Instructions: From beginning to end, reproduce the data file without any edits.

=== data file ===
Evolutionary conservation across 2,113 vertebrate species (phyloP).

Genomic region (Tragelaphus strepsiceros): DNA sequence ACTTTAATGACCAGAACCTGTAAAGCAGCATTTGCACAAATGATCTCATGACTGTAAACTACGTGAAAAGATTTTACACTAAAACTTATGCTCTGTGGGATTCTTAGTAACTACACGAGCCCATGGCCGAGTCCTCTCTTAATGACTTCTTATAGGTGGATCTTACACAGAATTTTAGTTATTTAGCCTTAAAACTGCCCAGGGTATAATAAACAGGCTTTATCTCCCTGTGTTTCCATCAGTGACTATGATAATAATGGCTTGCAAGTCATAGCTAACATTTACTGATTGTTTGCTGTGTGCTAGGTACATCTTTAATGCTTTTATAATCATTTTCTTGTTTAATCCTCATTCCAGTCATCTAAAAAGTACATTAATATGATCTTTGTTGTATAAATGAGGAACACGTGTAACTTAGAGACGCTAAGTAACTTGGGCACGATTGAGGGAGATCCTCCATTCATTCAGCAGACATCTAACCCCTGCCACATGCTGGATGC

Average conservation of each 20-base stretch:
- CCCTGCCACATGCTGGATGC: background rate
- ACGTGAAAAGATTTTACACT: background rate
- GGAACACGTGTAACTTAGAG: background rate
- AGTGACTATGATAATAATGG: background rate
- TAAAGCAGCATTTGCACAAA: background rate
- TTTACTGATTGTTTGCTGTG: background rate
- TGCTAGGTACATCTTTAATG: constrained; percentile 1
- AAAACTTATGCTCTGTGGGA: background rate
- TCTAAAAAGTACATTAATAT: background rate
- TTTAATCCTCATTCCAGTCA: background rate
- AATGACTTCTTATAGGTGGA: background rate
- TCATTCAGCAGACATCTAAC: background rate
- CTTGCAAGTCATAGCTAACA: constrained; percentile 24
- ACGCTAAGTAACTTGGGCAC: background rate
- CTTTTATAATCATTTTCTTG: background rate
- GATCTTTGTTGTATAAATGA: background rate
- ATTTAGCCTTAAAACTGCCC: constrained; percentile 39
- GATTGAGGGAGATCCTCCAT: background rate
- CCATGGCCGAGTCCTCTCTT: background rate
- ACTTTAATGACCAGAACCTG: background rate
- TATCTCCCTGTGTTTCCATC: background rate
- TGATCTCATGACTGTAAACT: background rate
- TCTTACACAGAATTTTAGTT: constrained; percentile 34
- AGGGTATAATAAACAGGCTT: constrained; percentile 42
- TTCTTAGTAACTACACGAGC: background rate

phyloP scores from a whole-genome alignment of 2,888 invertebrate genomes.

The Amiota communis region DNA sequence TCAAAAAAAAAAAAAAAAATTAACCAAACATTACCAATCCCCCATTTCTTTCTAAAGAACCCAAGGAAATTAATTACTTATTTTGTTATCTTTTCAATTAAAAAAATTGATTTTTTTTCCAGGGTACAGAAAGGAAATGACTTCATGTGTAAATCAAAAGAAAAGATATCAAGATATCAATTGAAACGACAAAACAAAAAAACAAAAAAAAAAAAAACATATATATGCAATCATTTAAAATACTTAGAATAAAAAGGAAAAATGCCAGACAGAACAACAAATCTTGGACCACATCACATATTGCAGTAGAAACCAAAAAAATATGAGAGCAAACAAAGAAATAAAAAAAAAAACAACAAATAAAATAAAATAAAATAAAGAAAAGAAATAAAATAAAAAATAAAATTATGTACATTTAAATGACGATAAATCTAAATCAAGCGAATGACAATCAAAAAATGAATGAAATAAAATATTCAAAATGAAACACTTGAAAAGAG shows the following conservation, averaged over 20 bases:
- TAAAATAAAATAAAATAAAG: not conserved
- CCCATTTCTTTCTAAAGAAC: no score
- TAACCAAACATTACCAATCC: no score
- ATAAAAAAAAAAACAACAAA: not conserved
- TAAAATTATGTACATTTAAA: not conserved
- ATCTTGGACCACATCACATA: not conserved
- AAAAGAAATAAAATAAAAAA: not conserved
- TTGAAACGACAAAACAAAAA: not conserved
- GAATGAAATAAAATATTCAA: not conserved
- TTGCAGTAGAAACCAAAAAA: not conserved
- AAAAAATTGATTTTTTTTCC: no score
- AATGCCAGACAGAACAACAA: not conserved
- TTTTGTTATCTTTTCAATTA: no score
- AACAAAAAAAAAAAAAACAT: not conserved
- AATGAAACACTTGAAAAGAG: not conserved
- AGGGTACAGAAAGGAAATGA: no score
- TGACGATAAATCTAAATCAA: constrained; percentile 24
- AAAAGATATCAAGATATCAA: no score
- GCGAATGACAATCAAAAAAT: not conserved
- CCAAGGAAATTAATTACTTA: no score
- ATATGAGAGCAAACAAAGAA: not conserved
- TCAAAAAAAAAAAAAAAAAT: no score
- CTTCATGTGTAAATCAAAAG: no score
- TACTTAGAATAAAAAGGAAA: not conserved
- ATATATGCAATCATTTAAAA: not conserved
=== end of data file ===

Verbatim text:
Evolutionary conservation across 2,113 vertebrate species (phyloP).

Genomic region (Tragelaphus strepsiceros): DNA sequence ACTTTAATGACCAGAACCTGTAAAGCAGCATTTGCACAAATGATCTCATGACTGTAAACTACGTGAAAAGATTTTACACTAAAACTTATGCTCTGTGGGATTCTTAGTAACTACACGAGCCCATGGCCGAGTCCTCTCTTAATGACTTCTTATAGGTGGATCTTACACAGAATTTTAGTTATTTAGCCTTAAAACTGCCCAGGGTATAATAAACAGGCTTTATCTCCCTGTGTTTCCATCAGTGACTATGATAATAATGGCTTGCAAGTCATAGCTAACATTTACTGATTGTTTGCTGTGTGCTAGGTACATCTTTAATGCTTTTATAATCATTTTCTTGTTTAATCCTCATTCCAGTCATCTAAAAAGTACATTAATATGATCTTTGTTGTATAAATGAGGAACACGTGTAACTTAGAGACGCTAAGTAACTTGGGCACGATTGAGGGAGATCCTCCATTCATTCAGCAGACATCTAACCCCTGCCACATGCTGGATGC

Average conservation of each 20-base stretch:
- CCCTGCCACATGCTGGATGC: background rate
- ACGTGAAAAGATTTTACACT: background rate
- GGAACACGTGTAACTTAGAG: background rate
- AGTGACTATGATAATAATGG: background rate
- TAAAGCAGCATTTGCACAAA: background rate
- TTTACTGATTGTTTGCTGTG: background rate
- TGCTAGGTACATCTTTAATG: constrained; percentile 1
- AAAACTTATGCTCTGTGGGA: background rate
- TCTAAAAAGTACATTAATAT: background rate
- TTTAATCCTCATTCCAGTCA: background rate
- AATGACTTCTTATAGGTGGA: background rate
- TCATTCAGCAGACATCTAAC: background rate
- CTTGCAAGTCATAGCTAACA: constrained; percentile 24
- ACGCTAAGTAACTTGGGCAC: background rate
- CTTTTATAATCATTTTCTTG: background rate
- GATCTTTGTTGTATAAATGA: background rate
- ATTTAGCCTTAAAACTGCCC: constrained; percentile 39
- GATTGAGGGAGATCCTCCAT: background rate
- CCATGGCCGAGTCCTCTCTT: background rate
- ACTTTAATGACCAGAACCTG: background rate
- TATCTCCCTGTGTTTCCATC: background rate
- TGATCTCATGACTGTAAACT: background rate
- TCTTACACAGAATTTTAGTT: constrained; percentile 34
- AGGGTATAATAAACAGGCTT: constrained; percentile 42
- TTCTTAGTAACTACACGAGC: background rate

phyloP scores from a whole-genome alignment of 2,888 invertebrate genomes.

The Amiota communis region DNA sequence TCAAAAAAAAAAAAAAAAATTAACCAAACATTACCAATCCCCCATTTCTTTCTAAAGAACCCAAGGAAATTAATTACTTATTTTGTTATCTTTTCAATTAAAAAAATTGATTTTTTTTCCAGGGTACAGAAAGGAAATGACTTCATGTGTAAATCAAAAGAAAAGATATCAAGATATCAATTGAAACGACAAAACAAAAAAACAAAAAAAAAAAAAACATATATATGCAATCATTTAAAATACTTAGAATAAAAAGGAAAAATGCCAGACAGAACAACAAATCTTGGACCACATCACATATTGCAGTAGAAACCAAAAAAATATGAGAGCAAACAAAGAAATAAAAAAAAAAACAACAAATAAAATAAAATAAAATAAAGAAAAGAAATAAAATAAAAAATAAAATTATGTACATTTAAATGACGATAAATCTAAATCAAGCGAATGACAATCAAAAAATGAATGAAATAAAATATTCAAAATGAAACACTTGAAAAGAG shows the following conservation, averaged over 20 bases:
- TAAAATAAAATAAAATAAAG: not conserved
- CCCATTTCTTTCTAAAGAAC: no score
- TAACCAAACATTACCAATCC: no score
- ATAAAAAAAAAAACAACAAA: not conserved
- TAAAATTATGTACATTTAAA: not conserved
- ATCTTGGACCACATCACATA: not conserved
- AAAAGAAATAAAATAAAAAA: not conserved
- TTGAAACGACAAAACAAAAA: not conserved
- GAATGAAATAAAATATTCAA: not conserved
- TTGCAGTAGAAACCAAAAAA: not conserved
- AAAAAATTGATTTTTTTTCC: no score
- AATGCCAGACAGAACAACAA: not conserved
- TTTTGTTATCTTTTCAATTA: no score
- AACAAAAAAAAAAAAAACAT: not conserved
- AATGAAACACTTGAAAAGAG: not conserved
- AGGGTACAGAAAGGAAATGA: no score
- TGACGATAAATCTAAATCAA: constrained; percentile 24
- AAAAGATATCAAGATATCAA: no score
- GCGAATGACAATCAAAAAAT: not conserved
- CCAAGGAAATTAATTACTTA: no score
- ATATGAGAGCAAACAAAGAA: not conserved
- TCAAAAAAAAAAAAAAAAAT: no score
- CTTCATGTGTAAATCAAAAG: no score
- TACTTAGAATAAAAAGGAAA: not conserved
- ATATATGCAATCATTTAAAA: not conserved